Coventry (UK), St. Mary’s Guildhall, 2nd March 2015, h. 9.30 – 17.30, including an evening reception with networking session h. 18.00 – 19.30
A 3-module workshop about Intellectual Property and related technology: this workshop focused on digital cultural content rights in a non-traditional way, aiming at making content providers aware of technical frameworks and advances that support to better manage the licenses. Speakers: Sarah Whatley (Coventry University, project’s coordinator), Charlotte Waelde (University of Exeter), Prodromos Tsiavos (Postscriptum), Frederik Temmermans, Peter Schelkens, Ann Dooms (iMinds).
Identifying Rights Clearance and Hybrid Licensing Models for the Creative Industries
The issue of the appropriate licensing regime for cultural content is perhaps one of the hottest topics in Copyright literature and practice. The question of whether cultural content should be released under an open, such as Creative Commons, licence or some form of all rights reserved licence is one that closely relates both to technological developments and the degree of innovation of the related business model. However, what is frequently overlooked in this debate is that the information we have regarding the rights themselves is very scarce. We do not have clear and processable information regarding the type of rights, the rights owners or maturity of the rights. Hence, the question of licensing involves only a fragment of the available material, particularly in the audiovisual sector, which is the faster growing type of content over the Internet. In addition, we urgently need simple models for choosing the different types of licensing that could support different types of value creation. This presentation provides an overview of the efforts that have been made to document copyright and other similar rights in machine processable form and presents a simple model for reducing clearance costs. In addition, it presents a set of simple value production models that relate to different licensing types closing thus the “virtuous cycle” of cultural and creative content production.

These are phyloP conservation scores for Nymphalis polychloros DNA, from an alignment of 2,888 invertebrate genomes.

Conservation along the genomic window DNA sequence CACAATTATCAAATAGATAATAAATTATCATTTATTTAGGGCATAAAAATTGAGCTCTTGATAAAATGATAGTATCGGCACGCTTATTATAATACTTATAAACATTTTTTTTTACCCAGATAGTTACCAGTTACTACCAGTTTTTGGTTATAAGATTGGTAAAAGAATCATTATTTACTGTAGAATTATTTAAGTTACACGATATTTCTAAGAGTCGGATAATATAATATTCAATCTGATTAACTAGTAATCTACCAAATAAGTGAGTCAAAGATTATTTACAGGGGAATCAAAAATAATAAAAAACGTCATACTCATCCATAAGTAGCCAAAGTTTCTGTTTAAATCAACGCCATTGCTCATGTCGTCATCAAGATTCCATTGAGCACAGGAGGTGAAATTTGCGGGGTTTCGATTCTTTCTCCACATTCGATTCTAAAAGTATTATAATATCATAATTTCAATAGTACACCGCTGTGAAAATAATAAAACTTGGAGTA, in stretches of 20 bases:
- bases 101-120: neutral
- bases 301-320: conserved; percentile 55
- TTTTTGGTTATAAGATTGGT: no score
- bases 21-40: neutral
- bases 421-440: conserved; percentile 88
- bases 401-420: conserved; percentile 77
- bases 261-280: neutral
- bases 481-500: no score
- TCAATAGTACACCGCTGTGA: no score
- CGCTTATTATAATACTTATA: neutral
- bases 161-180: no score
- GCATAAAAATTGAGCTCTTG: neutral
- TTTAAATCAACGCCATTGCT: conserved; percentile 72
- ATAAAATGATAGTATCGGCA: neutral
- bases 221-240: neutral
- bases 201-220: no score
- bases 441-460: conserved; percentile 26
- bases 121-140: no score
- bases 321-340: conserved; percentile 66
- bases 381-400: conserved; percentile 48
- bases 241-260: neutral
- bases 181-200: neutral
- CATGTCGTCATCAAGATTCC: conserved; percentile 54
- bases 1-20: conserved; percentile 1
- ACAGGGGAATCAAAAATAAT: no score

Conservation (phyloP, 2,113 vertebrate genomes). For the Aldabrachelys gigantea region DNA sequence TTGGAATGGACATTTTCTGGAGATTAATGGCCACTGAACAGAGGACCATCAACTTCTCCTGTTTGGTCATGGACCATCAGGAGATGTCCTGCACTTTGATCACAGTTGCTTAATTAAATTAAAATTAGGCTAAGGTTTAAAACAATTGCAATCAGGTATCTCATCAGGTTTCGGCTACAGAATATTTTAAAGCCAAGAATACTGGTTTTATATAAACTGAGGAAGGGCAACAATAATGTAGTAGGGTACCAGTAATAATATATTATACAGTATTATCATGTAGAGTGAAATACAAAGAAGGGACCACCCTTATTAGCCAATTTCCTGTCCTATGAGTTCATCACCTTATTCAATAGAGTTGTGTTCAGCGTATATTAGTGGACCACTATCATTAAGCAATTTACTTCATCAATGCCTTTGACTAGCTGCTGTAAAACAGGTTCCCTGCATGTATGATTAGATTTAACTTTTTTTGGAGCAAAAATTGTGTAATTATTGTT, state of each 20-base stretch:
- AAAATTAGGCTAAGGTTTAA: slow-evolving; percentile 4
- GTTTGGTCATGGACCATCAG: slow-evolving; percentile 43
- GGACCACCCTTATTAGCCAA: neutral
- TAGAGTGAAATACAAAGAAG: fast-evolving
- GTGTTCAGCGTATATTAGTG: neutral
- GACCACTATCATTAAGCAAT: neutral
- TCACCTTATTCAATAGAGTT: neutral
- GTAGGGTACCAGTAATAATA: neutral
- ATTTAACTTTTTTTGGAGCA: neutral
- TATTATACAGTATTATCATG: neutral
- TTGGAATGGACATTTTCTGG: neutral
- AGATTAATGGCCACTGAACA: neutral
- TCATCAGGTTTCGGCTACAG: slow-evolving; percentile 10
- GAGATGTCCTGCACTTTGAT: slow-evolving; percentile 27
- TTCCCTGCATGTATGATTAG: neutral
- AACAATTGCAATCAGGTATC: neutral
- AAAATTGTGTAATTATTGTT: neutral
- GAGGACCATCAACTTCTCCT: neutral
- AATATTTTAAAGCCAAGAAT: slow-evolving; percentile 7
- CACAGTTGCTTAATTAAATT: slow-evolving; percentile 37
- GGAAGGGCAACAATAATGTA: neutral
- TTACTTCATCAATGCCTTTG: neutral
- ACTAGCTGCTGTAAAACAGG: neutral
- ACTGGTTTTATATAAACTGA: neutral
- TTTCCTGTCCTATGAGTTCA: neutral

Watermarking: state of the art and applications
Most digital images contain metadata that describes several aspects of the image, such as dimensions, copyright information, localization etc. This metadata can however easily be changed or removed using simple image editing software. Watermarking allows to embed small amounts of information in the raw pixel data of a digital image rather than in the metadata headers. The information is embedded in such a way that it is difficult to remove and the changes to the image are almost invisible to the human eye. The embedded information can contain textual metadata, such as a copyright statement, or a unique ID referencing to a database that contains more extended metadata. This workshop will give an overview of the state of the art in watermarking techniques, highlighting possibilities as well as limitations. In addition, concrete examples and demonstrators will be presented to show how watermarks can be used in context of image right management.
JPEG technologies for security and interoperability
The Joint Pictures Experts Group (JPEG) is a standardization committee working on still image standards. It is a joint working group of the International Standardization Organization (ISO) and the International Electrotechnical Commission (IEC). The committee is well known for its JPEG image file format used by a majority of digital images. Also JPEG 2000 has successfully been adopted in several domains, such as medical imaging, geographic information systems (GIS) and high-resolution art reproductions. In addition to the coding standards, JPEG defines technologies for crucial aspects of the image live cycle, such as transmission, protection, meta-data representation, annotation and interoperable search. Currently, JPEG is working on homogenizing these technologies over its different coding standards. During this workshop, both existing as standards in progress will be presented. The workshop will illustrate how they can be adopted to enrich the rights labeling experience by providing new security measures and improving interoperability and flexibility.